Cringey (and Illegal) Interview Questions, and How to Get Past Them

By Mia Casey

(Note: read on to the end to learn about an awesome opportunity for students looking to kick-start their careers!)

Interviews are tough enough already without the interviewer asking you super uncomfortable (and sometimes illegal) questions. I mean, it’s just a teensy bit intrusive to ask someone whether they plan to have children within the next few years, or if they were born in Australia.

If you’re in the middle of the job search process, then you may have already come across a few questions that make you pause in discomfort. And unfortunately, you’re not alone. There are countless articles noting peoples’ experiences with terrible interview questions, all of them more cringe-worthy than the last.

So what questions are employers not allowed to ask? And what can you do if they do ask something inappropriate?

Um, you can’t ask me that: anti-discrimination law in NSW

According to the Anti-Discrimination Board of NSW, employers must not mistreat potential employees because of their:

  • Age;
  • Carer’s responsibilities;
  • Disability;
  • Sexual orientation;
  • Martial or domestic status;
  • Religion;
  • Physical features;
  • Race;
  • Sex (including pregnancy and breastfeeding); or
  • Transgender status.

In an interview environment, this translates to employers being unable to question you on such characteristics unless they relate directly to your ability to do specific work (eg. if an applicant is pregnant, and the position they are applying for involves physical labour, etc.). Even when such questions are allowed, they need to be phrased in a sensitive manner.

Basically, employers cannot decide whether or not to hire you based on any of the listed details, and asking questions based around said details may lead an employer to (intentionally or not) discriminate against you.  (For more info, check out the Anti-Discrimination Board of NSW website).

Common questions you may encounter that relate to these characteristics include:

  • Do you have kids?
  • Were you born in Australia?
  • What’s your nationality?
  • Are you religious?
  • Is English your first language?
  • Are you planning to have kids anytime soon?
  • Are you married, or single?
  • Are you gay?
  • Do you go to church?
  • Where were your parents born?

What do I do if I am asked something dodgy?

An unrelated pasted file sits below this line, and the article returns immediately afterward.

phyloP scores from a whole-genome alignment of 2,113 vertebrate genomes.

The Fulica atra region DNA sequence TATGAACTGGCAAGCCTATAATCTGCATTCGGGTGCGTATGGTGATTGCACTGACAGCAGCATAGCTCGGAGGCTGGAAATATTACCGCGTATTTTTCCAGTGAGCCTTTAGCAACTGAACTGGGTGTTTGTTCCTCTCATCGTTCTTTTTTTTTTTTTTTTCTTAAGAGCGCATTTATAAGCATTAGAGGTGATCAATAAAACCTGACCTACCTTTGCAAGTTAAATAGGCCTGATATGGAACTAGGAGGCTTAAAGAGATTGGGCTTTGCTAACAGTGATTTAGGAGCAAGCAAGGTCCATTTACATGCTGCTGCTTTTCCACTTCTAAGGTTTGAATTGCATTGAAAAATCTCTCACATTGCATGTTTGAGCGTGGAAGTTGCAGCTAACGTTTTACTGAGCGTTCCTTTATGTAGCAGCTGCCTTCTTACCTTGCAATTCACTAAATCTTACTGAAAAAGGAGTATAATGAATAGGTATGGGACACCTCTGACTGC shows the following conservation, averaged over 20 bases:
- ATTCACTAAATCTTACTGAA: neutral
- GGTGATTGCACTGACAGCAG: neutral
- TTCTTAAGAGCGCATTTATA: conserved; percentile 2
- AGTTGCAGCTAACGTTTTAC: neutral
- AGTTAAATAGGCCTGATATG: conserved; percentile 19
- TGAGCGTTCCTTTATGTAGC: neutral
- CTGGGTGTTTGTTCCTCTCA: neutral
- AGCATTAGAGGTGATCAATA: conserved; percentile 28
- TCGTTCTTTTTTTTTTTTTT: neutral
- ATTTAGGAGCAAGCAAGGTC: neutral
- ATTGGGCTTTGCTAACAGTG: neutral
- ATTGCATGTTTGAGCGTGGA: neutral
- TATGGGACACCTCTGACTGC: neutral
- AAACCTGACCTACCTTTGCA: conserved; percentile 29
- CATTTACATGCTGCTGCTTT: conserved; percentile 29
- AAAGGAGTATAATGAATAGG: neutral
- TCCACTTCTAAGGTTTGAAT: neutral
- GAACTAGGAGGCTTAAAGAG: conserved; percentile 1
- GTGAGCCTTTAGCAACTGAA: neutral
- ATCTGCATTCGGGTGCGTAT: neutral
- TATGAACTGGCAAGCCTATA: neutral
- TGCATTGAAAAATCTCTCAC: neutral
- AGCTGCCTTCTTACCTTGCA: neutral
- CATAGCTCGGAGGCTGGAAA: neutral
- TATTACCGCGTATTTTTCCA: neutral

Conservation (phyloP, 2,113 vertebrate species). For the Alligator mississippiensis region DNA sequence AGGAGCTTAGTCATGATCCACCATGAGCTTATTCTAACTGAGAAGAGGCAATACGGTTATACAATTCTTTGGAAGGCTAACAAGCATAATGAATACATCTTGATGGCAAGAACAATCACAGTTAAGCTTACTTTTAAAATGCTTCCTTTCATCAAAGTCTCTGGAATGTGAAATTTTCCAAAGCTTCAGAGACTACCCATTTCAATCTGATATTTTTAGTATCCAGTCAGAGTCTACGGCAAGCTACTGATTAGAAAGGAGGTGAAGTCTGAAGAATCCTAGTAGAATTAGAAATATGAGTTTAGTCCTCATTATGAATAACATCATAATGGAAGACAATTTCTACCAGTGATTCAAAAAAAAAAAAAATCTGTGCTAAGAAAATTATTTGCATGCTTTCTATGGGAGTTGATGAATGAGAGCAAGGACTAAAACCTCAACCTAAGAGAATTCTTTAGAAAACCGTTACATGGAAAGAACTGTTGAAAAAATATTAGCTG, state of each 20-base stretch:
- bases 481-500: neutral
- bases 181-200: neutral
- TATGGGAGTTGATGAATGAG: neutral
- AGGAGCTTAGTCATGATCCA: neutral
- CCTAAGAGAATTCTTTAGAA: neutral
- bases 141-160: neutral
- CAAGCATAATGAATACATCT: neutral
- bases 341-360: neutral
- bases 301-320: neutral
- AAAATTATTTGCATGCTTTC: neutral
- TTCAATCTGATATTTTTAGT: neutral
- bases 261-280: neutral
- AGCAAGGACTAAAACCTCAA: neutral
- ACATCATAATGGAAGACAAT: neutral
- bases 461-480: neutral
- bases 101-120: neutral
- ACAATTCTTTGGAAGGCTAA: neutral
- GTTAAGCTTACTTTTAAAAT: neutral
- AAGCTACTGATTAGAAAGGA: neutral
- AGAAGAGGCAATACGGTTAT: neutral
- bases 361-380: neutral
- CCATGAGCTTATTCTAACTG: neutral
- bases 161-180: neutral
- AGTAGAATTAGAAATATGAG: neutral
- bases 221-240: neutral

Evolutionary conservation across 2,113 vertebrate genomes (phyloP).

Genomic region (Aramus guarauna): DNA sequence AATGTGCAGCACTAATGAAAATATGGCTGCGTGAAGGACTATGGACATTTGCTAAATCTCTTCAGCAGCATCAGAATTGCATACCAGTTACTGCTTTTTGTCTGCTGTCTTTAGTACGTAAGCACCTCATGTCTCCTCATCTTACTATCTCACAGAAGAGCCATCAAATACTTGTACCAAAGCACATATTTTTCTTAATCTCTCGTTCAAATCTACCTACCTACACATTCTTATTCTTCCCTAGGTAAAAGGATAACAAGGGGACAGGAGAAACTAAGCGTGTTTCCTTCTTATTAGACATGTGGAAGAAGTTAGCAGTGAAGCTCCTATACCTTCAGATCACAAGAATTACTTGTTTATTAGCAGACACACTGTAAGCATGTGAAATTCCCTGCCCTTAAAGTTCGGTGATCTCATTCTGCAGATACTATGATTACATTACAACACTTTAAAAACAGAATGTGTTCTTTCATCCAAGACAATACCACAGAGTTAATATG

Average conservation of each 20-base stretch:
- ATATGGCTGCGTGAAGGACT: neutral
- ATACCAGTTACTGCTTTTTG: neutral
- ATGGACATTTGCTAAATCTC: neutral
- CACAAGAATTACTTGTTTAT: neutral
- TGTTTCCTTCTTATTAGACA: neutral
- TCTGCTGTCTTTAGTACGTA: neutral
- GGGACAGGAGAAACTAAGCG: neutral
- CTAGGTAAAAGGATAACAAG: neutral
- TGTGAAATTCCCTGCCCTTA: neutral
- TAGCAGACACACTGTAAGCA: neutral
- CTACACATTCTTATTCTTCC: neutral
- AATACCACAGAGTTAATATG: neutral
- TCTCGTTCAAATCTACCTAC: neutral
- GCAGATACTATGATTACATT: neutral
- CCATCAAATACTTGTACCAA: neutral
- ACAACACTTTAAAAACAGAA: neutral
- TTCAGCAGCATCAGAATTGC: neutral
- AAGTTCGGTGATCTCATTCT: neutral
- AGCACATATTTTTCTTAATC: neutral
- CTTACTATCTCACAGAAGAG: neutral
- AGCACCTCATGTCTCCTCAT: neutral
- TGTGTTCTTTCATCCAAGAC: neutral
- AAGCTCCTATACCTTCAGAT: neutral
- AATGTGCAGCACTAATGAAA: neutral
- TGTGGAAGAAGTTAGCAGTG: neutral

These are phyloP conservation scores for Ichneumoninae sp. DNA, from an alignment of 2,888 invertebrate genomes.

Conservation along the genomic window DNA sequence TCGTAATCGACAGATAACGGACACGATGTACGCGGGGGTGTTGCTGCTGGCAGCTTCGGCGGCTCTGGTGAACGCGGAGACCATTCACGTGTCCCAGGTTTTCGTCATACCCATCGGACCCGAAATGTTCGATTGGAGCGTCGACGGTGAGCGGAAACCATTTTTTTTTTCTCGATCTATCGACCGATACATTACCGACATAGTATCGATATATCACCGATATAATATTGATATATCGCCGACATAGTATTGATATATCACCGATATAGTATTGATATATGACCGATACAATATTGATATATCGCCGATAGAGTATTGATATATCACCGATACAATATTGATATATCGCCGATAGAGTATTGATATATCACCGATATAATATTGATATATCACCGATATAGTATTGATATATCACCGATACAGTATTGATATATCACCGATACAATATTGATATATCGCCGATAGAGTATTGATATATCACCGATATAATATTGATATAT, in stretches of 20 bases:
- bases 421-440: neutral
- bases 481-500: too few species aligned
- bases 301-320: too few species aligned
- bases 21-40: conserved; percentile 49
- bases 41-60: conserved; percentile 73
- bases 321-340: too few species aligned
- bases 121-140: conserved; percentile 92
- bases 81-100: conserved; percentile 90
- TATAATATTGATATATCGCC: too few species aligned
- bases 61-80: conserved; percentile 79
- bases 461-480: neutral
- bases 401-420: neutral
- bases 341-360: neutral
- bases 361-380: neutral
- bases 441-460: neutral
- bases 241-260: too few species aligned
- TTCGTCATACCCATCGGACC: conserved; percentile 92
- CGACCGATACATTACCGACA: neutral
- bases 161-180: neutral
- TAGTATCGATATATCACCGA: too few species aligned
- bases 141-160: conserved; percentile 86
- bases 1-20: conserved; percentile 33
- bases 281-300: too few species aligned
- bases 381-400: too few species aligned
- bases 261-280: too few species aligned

Some people have had some truly awful interview experiences. Speaking to the BBC, one interviewee told of how a potential employer brought out a straw hat:

‘”Put this hat over your face and tell me why I should give you a job,” he said.

“Why do you want me to do that?” she said.

He replied: “In my experience, pretty girls like you rely too much on their looks.”’ (BBC, May 2017)

Naturally, she was very upset after the interview, and turned down the job when offered it.

If an employer asks you a question that falls under these categories, makes you uncomfortable, or seems just plain dodgy, you can politely refuse to answer. Good employers should immediately recognise their error and move on without issue (or just straight up not ask these questions in the first place!). But if they continue with the line of questioning, or you feel that they immediately decide that you’re unsuitable based on your refusal to answer, you can seek legal counsel.

It’s important to remain polite, and try to assess why the employer is asking such questions. Are they trying to be friendly and get to know you, without realising that such questions may be discriminatory? Or are they trying to get this information without any basis in fair hiring practices, because of their own discriminatory bias? It may be difficult to differentiate when you’re there in the moment!

Amelia Walsh from the Performance Education Group recommends that you:

‘…try and determine what type of information the interviewer is trying to ascertain with their choice of questions. If the question is personal and not related to your ability to perform the duties required of the role, then you may choose to politely ask the interviewer why that question is relevant to the job or to say that you would prefer not to answer that question.’

Obviously, when you’re in an interview because you really want the job, there’s going to be pressure to answer all of their questions. While you are allowed to do so, these questions should set off alarm bells in your mind about the company you are applying to work for. Just remember that you do have rights, and you deserve to be shown respect regardless of the employer or situation.


Helpful resources on anti-discrimination law in recruiting practice:



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Featured image courtesy of Unsplash.


Author: Mia Casey

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